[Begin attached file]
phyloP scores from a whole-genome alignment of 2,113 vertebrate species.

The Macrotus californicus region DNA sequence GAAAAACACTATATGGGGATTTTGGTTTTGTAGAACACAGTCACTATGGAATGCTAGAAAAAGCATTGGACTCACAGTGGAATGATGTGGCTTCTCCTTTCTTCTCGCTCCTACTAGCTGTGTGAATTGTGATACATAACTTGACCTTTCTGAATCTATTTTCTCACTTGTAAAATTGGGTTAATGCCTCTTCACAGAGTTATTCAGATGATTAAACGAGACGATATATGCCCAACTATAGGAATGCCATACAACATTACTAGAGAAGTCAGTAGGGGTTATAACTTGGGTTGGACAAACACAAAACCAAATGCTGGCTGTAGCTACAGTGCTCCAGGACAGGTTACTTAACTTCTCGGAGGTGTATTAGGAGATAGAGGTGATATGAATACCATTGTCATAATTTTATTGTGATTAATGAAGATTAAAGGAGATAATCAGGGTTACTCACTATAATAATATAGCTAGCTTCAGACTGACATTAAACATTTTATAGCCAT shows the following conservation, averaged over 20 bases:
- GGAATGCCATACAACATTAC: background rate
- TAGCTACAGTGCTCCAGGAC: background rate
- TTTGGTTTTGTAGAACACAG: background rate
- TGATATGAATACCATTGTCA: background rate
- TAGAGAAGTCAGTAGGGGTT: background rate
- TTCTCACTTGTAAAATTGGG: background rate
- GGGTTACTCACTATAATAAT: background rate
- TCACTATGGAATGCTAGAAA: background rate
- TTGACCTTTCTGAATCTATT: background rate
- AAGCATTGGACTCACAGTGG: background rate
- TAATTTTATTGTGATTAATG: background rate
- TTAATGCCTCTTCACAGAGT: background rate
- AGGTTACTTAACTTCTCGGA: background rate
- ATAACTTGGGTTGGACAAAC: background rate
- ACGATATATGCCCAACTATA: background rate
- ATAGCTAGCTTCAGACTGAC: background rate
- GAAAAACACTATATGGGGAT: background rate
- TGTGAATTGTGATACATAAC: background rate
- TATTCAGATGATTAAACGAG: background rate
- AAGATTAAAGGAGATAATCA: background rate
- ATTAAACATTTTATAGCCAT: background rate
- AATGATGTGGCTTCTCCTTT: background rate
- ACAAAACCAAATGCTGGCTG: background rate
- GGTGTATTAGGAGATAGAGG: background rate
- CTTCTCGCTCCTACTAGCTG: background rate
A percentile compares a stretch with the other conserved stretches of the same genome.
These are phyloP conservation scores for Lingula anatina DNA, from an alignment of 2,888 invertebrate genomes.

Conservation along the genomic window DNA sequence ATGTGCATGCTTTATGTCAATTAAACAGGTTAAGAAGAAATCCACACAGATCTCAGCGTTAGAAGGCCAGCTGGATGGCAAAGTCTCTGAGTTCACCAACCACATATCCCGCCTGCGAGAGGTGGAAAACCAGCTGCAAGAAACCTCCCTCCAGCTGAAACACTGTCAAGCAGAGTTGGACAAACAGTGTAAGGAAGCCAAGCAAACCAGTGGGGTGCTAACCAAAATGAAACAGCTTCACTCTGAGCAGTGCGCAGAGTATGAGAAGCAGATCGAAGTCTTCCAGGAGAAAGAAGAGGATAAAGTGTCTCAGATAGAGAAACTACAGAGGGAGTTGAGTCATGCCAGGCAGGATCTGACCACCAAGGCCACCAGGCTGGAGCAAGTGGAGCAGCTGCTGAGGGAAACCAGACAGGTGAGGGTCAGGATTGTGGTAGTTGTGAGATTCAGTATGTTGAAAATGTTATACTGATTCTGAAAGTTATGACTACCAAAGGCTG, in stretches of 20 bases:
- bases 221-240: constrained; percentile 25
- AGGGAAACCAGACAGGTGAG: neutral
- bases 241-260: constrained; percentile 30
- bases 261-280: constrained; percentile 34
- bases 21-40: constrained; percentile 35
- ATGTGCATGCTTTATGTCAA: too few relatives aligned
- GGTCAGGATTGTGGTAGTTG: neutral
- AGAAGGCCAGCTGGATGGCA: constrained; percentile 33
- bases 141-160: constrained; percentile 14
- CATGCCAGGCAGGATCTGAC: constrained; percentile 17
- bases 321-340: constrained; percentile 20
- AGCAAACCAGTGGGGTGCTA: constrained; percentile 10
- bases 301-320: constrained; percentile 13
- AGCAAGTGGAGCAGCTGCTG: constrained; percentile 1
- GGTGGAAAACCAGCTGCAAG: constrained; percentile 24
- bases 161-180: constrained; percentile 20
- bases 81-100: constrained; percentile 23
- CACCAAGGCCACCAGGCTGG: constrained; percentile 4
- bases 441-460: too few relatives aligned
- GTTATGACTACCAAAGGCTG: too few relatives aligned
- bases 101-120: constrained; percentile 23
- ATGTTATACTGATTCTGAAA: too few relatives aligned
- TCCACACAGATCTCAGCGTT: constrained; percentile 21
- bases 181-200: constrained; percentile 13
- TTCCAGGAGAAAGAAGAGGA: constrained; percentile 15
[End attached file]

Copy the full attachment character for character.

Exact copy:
phyloP scores from a whole-genome alignment of 2,113 vertebrate species.

The Macrotus californicus region DNA sequence GAAAAACACTATATGGGGATTTTGGTTTTGTAGAACACAGTCACTATGGAATGCTAGAAAAAGCATTGGACTCACAGTGGAATGATGTGGCTTCTCCTTTCTTCTCGCTCCTACTAGCTGTGTGAATTGTGATACATAACTTGACCTTTCTGAATCTATTTTCTCACTTGTAAAATTGGGTTAATGCCTCTTCACAGAGTTATTCAGATGATTAAACGAGACGATATATGCCCAACTATAGGAATGCCATACAACATTACTAGAGAAGTCAGTAGGGGTTATAACTTGGGTTGGACAAACACAAAACCAAATGCTGGCTGTAGCTACAGTGCTCCAGGACAGGTTACTTAACTTCTCGGAGGTGTATTAGGAGATAGAGGTGATATGAATACCATTGTCATAATTTTATTGTGATTAATGAAGATTAAAGGAGATAATCAGGGTTACTCACTATAATAATATAGCTAGCTTCAGACTGACATTAAACATTTTATAGCCAT shows the following conservation, averaged over 20 bases:
- GGAATGCCATACAACATTAC: background rate
- TAGCTACAGTGCTCCAGGAC: background rate
- TTTGGTTTTGTAGAACACAG: background rate
- TGATATGAATACCATTGTCA: background rate
- TAGAGAAGTCAGTAGGGGTT: background rate
- TTCTCACTTGTAAAATTGGG: background rate
- GGGTTACTCACTATAATAAT: background rate
- TCACTATGGAATGCTAGAAA: background rate
- TTGACCTTTCTGAATCTATT: background rate
- AAGCATTGGACTCACAGTGG: background rate
- TAATTTTATTGTGATTAATG: background rate
- TTAATGCCTCTTCACAGAGT: background rate
- AGGTTACTTAACTTCTCGGA: background rate
- ATAACTTGGGTTGGACAAAC: background rate
- ACGATATATGCCCAACTATA: background rate
- ATAGCTAGCTTCAGACTGAC: background rate
- GAAAAACACTATATGGGGAT: background rate
- TGTGAATTGTGATACATAAC: background rate
- TATTCAGATGATTAAACGAG: background rate
- AAGATTAAAGGAGATAATCA: background rate
- ATTAAACATTTTATAGCCAT: background rate
- AATGATGTGGCTTCTCCTTT: background rate
- ACAAAACCAAATGCTGGCTG: background rate
- GGTGTATTAGGAGATAGAGG: background rate
- CTTCTCGCTCCTACTAGCTG: background rate
A percentile compares a stretch with the other conserved stretches of the same genome.
These are phyloP conservation scores for Lingula anatina DNA, from an alignment of 2,888 invertebrate genomes.

Conservation along the genomic window DNA sequence ATGTGCATGCTTTATGTCAATTAAACAGGTTAAGAAGAAATCCACACAGATCTCAGCGTTAGAAGGCCAGCTGGATGGCAAAGTCTCTGAGTTCACCAACCACATATCCCGCCTGCGAGAGGTGGAAAACCAGCTGCAAGAAACCTCCCTCCAGCTGAAACACTGTCAAGCAGAGTTGGACAAACAGTGTAAGGAAGCCAAGCAAACCAGTGGGGTGCTAACCAAAATGAAACAGCTTCACTCTGAGCAGTGCGCAGAGTATGAGAAGCAGATCGAAGTCTTCCAGGAGAAAGAAGAGGATAAAGTGTCTCAGATAGAGAAACTACAGAGGGAGTTGAGTCATGCCAGGCAGGATCTGACCACCAAGGCCACCAGGCTGGAGCAAGTGGAGCAGCTGCTGAGGGAAACCAGACAGGTGAGGGTCAGGATTGTGGTAGTTGTGAGATTCAGTATGTTGAAAATGTTATACTGATTCTGAAAGTTATGACTACCAAAGGCTG, in stretches of 20 bases:
- bases 221-240: constrained; percentile 25
- AGGGAAACCAGACAGGTGAG: neutral
- bases 241-260: constrained; percentile 30
- bases 261-280: constrained; percentile 34
- bases 21-40: constrained; percentile 35
- ATGTGCATGCTTTATGTCAA: too few relatives aligned
- GGTCAGGATTGTGGTAGTTG: neutral
- AGAAGGCCAGCTGGATGGCA: constrained; percentile 33
- bases 141-160: constrained; percentile 14
- CATGCCAGGCAGGATCTGAC: constrained; percentile 17
- bases 321-340: constrained; percentile 20
- AGCAAACCAGTGGGGTGCTA: constrained; percentile 10
- bases 301-320: constrained; percentile 13
- AGCAAGTGGAGCAGCTGCTG: constrained; percentile 1
- GGTGGAAAACCAGCTGCAAG: constrained; percentile 24
- bases 161-180: constrained; percentile 20
- bases 81-100: constrained; percentile 23
- CACCAAGGCCACCAGGCTGG: constrained; percentile 4
- bases 441-460: too few relatives aligned
- GTTATGACTACCAAAGGCTG: too few relatives aligned
- bases 101-120: constrained; percentile 23
- ATGTTATACTGATTCTGAAA: too few relatives aligned
- TCCACACAGATCTCAGCGTT: constrained; percentile 21
- bases 181-200: constrained; percentile 13
- TTCCAGGAGAAAGAAGAGGA: constrained; percentile 15